4. d) Develop and promote standard research and commercialisation agreements to vest Traditional

Knowledge rights with traditional owners;

  1. e) Include free, prior and informed consent as a requirement for Australian Government-funded

research programs;

  1. f) Develop a national database of Traditional Knowledge and genetic resources
  2. g) Disclosure of source requirement; and
  3. h) Provide training and legal support.

The comments made on these proposals were all positive and supportive. Supporting this consultation is a detailed background paper Indigenous Knowledge: Issues for protection and management Discussion Paper by Terri Janke and Company Commissioned by IP Australia & the Department of Industry, Innovation and Science.37 This paper provides detailed and relevant information for the discussion of these issues here. It is worth highlighting some of the conclusions of this paper as they are relevant to the discussion taking place within the Permanent Forum on Indigenous Issues. A recurring feature raised in the case studies highlighted in this paper and the Discussion Paper is the fundamental principle of FPIC. FPIC confers on Indigenous Peoples the right to participate in decisions that affect them and is essential to the exercise of the right to self- determination. Even though it is widely recognized that Indigenous Peoples must provide their free prior and informed consent for use of their knowledge, there remain challenges with ensuring FPIC. Often, those who wish to use indigenous knowledge are challenged about how to meet the free prior and informed consent requirements. This results in Indigenous consultation and consent efforts that are, while extensive, largely fragmented, ad hoc and implemented on an individual, case-by-case basis.

Many strategies have been developed to address these problems. Protocols, codes, guidelines, the use of Indigenous authority systems, contracts, funding and assistance programs, and education and awareness programs offer different levels of protection for traditional knowledge. Protocols have gained recognition as a major way of protecting traditional knowledge, especially where legal mechanisms do not offer enough protection. They are widely used to increase awareness of issues, understand consultation and consent concepts, set minimum benchmarks for acceptable behavior when dealing

36 See https://www.ipaustralia.gov.au/about-us/public-consultations/indigenous-knowledge-consultations.
37 Available at https://www.ipaustralia.gov.au/sites/default/files/ipaust_ikdiscussionpaper_28march2018.pdf.

14

with traditional knowledge, and address issues such as recognition and respect of Indigenous culture and rights, self-determination, and free prior and informed consent.

IX. Some considerations for the Forum to move forward

It is tragic that as traditional knowledge is increasingly recognized and valued it is also being lost. Even so, the cases outlined in this paper demonstrate that Indigenous Peoples are keen to use, share and protect their traditional knowledge. However, the exploitation of their traditional knowledge through lack of equitable sharing, and their lack of experience and guidance are hampering their ability to do this.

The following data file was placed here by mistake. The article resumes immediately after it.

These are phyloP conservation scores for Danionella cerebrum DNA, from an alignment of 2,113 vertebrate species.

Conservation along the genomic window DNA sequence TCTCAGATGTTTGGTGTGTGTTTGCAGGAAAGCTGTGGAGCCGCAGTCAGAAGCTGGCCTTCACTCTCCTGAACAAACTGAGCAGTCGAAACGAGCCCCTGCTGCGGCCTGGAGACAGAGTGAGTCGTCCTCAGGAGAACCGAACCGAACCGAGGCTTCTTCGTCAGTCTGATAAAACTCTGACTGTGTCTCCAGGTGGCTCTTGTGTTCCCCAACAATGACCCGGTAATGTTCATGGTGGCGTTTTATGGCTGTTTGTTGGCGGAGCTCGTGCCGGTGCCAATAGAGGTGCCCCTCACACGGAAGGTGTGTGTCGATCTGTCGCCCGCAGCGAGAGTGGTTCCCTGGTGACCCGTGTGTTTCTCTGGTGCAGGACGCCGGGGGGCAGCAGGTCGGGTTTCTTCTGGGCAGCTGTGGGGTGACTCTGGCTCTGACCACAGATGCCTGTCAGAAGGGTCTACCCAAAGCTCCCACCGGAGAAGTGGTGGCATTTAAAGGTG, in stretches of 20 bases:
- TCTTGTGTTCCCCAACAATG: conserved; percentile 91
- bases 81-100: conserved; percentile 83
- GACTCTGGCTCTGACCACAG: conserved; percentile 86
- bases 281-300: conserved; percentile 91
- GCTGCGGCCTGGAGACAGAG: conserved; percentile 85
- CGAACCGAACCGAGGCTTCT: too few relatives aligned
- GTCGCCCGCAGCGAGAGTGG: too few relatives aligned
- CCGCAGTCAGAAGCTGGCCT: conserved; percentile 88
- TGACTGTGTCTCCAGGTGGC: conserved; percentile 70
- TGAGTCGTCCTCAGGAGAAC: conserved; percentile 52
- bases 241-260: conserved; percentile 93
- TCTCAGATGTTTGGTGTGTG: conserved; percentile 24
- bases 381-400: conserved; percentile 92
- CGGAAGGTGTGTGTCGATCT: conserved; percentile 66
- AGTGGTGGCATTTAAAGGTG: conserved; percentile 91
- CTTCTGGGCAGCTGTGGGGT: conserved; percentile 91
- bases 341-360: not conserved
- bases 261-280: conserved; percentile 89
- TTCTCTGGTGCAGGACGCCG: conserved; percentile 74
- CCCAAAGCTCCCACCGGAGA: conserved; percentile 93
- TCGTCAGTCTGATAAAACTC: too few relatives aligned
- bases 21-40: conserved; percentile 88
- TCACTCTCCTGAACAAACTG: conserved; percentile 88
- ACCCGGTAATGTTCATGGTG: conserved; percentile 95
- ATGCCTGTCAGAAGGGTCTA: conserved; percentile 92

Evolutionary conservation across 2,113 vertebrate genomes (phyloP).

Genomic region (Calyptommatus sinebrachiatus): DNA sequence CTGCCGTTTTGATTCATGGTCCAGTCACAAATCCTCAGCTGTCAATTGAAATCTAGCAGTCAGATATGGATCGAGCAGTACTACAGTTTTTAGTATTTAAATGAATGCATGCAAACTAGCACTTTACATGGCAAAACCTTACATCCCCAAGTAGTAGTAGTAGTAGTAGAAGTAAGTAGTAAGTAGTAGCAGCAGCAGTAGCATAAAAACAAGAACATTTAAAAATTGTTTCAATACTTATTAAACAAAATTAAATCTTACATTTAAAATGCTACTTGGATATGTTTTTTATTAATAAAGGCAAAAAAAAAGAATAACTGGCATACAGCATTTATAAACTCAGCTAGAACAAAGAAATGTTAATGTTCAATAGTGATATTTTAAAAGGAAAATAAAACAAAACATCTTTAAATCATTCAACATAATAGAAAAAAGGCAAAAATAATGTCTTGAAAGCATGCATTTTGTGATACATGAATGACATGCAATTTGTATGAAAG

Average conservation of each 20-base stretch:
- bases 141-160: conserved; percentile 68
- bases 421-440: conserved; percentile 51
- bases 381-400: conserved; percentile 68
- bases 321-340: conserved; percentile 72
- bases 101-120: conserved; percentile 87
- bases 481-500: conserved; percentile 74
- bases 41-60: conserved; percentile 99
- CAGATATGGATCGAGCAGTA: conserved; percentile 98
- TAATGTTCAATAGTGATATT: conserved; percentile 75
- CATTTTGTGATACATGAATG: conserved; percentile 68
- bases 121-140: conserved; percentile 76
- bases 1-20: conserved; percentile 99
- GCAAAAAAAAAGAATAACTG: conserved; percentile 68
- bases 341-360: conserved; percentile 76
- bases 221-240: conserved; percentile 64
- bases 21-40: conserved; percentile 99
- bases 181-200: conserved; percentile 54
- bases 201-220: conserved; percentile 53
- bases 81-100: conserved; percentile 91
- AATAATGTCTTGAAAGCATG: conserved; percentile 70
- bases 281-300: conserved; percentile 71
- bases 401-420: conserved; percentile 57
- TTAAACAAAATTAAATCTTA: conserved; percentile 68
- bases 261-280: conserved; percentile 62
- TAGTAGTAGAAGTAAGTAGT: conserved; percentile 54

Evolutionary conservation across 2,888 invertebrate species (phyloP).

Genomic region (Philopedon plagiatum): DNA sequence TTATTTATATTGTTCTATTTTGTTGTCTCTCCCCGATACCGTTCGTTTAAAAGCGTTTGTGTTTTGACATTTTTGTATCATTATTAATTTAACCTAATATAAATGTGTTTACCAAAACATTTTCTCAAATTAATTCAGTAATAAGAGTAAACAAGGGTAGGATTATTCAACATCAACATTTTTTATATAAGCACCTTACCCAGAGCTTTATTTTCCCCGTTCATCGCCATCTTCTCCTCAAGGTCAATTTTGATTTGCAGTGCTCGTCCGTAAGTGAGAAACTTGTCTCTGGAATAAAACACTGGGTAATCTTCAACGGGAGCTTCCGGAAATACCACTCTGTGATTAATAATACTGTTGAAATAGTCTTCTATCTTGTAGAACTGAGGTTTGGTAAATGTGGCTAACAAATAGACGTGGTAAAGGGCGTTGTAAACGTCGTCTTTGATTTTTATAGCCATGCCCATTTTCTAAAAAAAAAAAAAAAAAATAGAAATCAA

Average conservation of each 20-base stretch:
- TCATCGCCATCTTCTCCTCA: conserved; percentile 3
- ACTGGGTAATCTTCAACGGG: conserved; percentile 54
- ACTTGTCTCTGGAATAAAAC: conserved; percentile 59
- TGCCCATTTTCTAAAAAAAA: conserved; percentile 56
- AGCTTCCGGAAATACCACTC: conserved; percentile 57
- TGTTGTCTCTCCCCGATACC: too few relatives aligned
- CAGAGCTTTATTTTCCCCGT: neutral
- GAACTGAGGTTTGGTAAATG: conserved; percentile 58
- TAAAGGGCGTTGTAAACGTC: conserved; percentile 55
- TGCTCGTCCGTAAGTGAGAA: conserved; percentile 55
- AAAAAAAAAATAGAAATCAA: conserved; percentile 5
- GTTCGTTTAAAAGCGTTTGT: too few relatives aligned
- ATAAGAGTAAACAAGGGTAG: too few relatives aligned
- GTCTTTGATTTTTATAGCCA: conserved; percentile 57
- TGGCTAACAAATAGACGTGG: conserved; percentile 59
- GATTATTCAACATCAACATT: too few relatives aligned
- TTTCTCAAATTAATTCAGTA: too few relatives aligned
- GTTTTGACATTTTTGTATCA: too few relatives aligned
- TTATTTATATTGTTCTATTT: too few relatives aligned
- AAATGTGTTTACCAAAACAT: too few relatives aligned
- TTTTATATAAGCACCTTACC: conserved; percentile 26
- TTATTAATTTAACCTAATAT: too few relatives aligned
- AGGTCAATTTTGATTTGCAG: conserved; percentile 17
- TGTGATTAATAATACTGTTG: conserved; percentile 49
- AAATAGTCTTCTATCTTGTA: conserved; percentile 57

In the absence of strong policy and law supporting Indigenous Peoples, the following are key principles derived from the experiences in working with traditional knowledge and Indigenous Peoples outlined in this paper:

a) FPIC is a corner stone
b) The how is more important than the decision c) Trust and respect
d) Supporting meaningful participation
e) Sustained commitment

Most importantly, linking and networking the emerging body of successful global experience would promote Indigenous leadership and enterprise, provide valuable ideas for mainstream education, training and research, and develop more effective interventions. This is best led and implemented by Indigenous Peoples themselves using their institutions. There are several prominent and capable Indigenous organizations that could do this, like the Honey Bee Network and the Association of World Reindeer Herders. All that is missing is the funding to allow these organizations to develop the network.

Key needs neglected in the numerous initiatives underway that require further urgent attention include:

  • Host regional meetings on indigenous women and traditional knowledge. Actions are needed

to: i) increase Indigenous women’s visibility and capacity, ii) recognize their role in traditional knowledge transmission, iii) enable their participation in decision-making processes related to environmental management at the local and national levels, and iv) support Indigenous women’s knowledge exchange to address development challenges.

  • Host regional meetings on youth and traditional knowledge : action is needed to identify and design modalities that develop capacity of future leaders in advocacy, skill building and knowledge sharing.
  • Convene an expert group meeting on traditional knowledge: generation, transmission and protection to network the body of successful global experience and address emerging issues.
  • Develop guidelines, tools and training courses on the use of digital technology and Indigenous Peoples.
  • Conduct research on autonomous Indigenous territories and Indigenous and community conserved areas (ICCAs) and their impact on protecting, transmitting and generating traditional knowledge.
  • Study on innovative methodologies for revitalizing native languages among youth. 15

Refbacks

  • There are currently no refbacks.